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UN Identifies 41 Peacekeepers Accused of CAR Sex Abuse

US Ambassador to the United Nations Samantha Power meets peacekeepers from Burundi at the airport in Bangui, Central African Republic, Dec. 19, 2013. Peacekeepers from Burundi are accused of sexual abuse while in the Central African Republic.

The United Nations says it has identified 41 peacekeepers accused of sexual abuse in the Central African Republic.

A U.N. spokesman, Stephane Dujarric, said 25 of the peacekeepers are from Burundi while 16 are from Gabon, and he said they are suspected in alleged sexual abuse that took place in 2014 and 2015.

“Responsibility for further investigations lies with Burundi and Gabon,” Dujarric said, adding the United Nations expects those countries to do an investigation and “bring the perpetrators to justice.”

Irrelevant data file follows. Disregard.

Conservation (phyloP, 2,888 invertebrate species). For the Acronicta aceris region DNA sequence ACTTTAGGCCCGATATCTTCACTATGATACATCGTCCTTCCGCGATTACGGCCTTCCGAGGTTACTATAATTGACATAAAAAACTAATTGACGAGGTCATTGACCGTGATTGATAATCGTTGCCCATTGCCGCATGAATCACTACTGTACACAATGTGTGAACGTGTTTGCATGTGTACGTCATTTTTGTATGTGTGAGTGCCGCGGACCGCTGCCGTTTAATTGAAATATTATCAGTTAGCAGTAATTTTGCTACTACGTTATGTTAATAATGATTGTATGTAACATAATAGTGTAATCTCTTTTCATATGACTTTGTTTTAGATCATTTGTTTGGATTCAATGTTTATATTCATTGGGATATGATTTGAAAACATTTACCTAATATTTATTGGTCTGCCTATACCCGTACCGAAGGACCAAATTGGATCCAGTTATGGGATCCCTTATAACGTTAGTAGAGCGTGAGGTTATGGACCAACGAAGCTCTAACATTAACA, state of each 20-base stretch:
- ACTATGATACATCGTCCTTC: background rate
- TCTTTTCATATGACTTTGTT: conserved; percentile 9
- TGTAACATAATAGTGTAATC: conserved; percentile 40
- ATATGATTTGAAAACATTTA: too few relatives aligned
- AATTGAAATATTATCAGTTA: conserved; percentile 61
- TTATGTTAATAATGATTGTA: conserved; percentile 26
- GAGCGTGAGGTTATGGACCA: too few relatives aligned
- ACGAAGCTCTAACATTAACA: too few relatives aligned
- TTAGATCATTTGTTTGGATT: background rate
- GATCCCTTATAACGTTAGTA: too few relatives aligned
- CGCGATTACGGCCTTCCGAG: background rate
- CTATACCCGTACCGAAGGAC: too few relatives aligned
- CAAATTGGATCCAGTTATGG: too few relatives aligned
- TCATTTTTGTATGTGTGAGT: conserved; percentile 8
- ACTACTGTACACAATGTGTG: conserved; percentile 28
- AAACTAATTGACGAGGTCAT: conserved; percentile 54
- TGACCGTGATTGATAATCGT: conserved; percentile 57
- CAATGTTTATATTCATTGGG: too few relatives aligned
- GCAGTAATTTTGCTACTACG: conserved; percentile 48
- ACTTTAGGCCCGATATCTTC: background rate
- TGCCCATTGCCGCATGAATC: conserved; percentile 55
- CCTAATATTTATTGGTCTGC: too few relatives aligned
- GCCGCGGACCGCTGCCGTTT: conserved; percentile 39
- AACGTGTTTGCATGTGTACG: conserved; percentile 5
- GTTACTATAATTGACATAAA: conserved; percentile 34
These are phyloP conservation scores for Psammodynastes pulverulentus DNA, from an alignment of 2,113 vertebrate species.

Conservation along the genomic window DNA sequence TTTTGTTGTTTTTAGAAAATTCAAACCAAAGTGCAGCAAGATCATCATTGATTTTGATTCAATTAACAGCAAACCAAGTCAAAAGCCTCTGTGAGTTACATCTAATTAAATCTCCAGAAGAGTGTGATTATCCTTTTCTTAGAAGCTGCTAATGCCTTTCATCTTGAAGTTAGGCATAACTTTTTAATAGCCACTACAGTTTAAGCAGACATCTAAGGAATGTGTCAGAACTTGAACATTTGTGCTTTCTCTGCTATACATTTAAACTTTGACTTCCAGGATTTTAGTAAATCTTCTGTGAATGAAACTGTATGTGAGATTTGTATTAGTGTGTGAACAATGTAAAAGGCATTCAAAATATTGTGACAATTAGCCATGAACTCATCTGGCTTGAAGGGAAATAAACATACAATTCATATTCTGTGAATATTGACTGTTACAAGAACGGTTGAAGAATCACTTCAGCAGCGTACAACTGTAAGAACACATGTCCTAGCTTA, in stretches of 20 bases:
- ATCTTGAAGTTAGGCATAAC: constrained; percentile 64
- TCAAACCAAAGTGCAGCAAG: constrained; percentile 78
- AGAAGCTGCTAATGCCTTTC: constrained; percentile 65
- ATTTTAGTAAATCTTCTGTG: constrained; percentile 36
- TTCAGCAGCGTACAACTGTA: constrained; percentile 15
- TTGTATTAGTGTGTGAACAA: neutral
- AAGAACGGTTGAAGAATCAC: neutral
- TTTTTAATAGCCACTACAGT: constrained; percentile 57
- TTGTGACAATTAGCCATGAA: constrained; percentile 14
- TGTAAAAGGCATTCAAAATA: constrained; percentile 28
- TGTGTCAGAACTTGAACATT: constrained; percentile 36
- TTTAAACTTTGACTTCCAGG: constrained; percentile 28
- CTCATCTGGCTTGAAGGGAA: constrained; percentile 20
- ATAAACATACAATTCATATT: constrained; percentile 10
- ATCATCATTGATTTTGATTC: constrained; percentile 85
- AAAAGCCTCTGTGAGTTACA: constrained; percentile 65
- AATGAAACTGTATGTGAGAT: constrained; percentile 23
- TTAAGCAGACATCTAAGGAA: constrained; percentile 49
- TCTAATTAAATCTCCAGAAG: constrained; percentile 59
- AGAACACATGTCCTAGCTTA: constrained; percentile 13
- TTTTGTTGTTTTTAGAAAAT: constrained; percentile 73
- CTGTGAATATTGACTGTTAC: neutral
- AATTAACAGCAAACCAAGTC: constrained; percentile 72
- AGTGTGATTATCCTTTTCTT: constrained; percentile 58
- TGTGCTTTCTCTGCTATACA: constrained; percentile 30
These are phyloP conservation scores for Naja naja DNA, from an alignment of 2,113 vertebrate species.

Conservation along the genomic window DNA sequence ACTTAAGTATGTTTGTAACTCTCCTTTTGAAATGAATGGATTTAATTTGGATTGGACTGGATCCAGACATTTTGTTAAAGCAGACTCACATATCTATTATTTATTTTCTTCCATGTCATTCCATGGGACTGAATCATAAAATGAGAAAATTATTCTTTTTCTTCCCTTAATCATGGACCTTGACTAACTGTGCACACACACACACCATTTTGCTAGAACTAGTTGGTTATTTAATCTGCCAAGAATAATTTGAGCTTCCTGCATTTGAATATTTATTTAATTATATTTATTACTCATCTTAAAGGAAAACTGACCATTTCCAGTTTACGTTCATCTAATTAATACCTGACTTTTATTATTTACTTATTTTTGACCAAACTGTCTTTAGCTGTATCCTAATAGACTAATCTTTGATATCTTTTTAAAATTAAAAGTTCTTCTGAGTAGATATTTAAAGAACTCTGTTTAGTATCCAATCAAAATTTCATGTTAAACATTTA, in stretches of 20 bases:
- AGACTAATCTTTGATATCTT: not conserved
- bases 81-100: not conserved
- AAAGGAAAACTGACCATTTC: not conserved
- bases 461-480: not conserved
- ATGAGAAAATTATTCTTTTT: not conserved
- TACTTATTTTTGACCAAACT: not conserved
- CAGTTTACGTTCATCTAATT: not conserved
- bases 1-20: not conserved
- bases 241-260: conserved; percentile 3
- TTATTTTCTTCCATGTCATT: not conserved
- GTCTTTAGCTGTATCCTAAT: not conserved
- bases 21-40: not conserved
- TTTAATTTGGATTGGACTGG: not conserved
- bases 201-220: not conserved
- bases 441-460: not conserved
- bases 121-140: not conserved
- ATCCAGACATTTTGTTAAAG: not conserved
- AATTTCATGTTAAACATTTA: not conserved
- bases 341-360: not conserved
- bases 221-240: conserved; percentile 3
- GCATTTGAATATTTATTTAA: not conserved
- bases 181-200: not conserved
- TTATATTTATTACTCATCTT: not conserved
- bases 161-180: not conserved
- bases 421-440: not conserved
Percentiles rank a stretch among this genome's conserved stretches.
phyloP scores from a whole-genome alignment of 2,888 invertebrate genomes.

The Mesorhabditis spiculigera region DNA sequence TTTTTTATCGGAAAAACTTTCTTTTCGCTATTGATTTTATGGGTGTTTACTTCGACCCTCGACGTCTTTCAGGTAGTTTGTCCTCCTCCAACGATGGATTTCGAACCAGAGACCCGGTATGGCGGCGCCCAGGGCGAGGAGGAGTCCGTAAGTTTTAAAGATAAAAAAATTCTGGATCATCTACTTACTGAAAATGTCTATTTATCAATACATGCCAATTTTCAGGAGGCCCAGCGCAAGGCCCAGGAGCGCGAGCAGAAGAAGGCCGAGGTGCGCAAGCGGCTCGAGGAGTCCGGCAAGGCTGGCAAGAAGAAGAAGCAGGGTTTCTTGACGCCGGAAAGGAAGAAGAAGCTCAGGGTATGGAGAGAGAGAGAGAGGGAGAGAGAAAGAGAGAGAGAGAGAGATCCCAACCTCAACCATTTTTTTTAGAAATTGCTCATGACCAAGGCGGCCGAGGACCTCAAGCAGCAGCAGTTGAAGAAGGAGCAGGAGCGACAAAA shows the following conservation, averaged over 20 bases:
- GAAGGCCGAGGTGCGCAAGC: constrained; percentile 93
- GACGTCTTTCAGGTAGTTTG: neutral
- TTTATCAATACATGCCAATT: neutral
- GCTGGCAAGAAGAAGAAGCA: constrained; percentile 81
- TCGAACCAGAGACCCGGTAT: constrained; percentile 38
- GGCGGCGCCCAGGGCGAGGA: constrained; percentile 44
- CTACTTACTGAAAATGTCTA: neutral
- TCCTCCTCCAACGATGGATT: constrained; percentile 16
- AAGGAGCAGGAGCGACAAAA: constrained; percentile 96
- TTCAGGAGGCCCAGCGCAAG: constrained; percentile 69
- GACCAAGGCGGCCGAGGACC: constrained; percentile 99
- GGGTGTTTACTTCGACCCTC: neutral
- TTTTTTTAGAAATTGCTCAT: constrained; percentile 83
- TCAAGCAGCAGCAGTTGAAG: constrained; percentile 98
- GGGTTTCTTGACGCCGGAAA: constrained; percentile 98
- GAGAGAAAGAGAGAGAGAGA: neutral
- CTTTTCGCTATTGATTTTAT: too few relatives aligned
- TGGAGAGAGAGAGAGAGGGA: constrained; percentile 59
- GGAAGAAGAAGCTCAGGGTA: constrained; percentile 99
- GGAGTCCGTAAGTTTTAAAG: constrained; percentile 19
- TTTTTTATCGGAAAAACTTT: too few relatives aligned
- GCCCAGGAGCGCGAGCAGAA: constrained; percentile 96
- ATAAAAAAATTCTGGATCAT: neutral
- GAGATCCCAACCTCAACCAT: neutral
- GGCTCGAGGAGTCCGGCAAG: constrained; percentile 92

He said all of the alleged perpetrators had been rotated out of the Central African Republic before the allegations surfaced.

The U.N. investigation, which also included investigators from Burundi and Gabon, took four months and included interviews of 139 possible victims.

Dujarric said 91 of the possible victims were not able to fully identify their perpetrators or to provide corroborating evidence. He said 25 minors were among those who said they were sexually assaulted, including six who have filed paternity claims.

Dujarric said since the allegations came to light, the U.N. peacekeeping mission in CAR has strengthened preventive measures against sexual abuse and improved its methods for reporting alleged abuse.

The U.N. peacekeeping force in CAR., known as MINUSCA, has been dogged by allegations of sexual abuse since its deployment in April 2014 to help stop fighting between the mostly Muslim Seleka rebels and the anti-balaka Christian militias.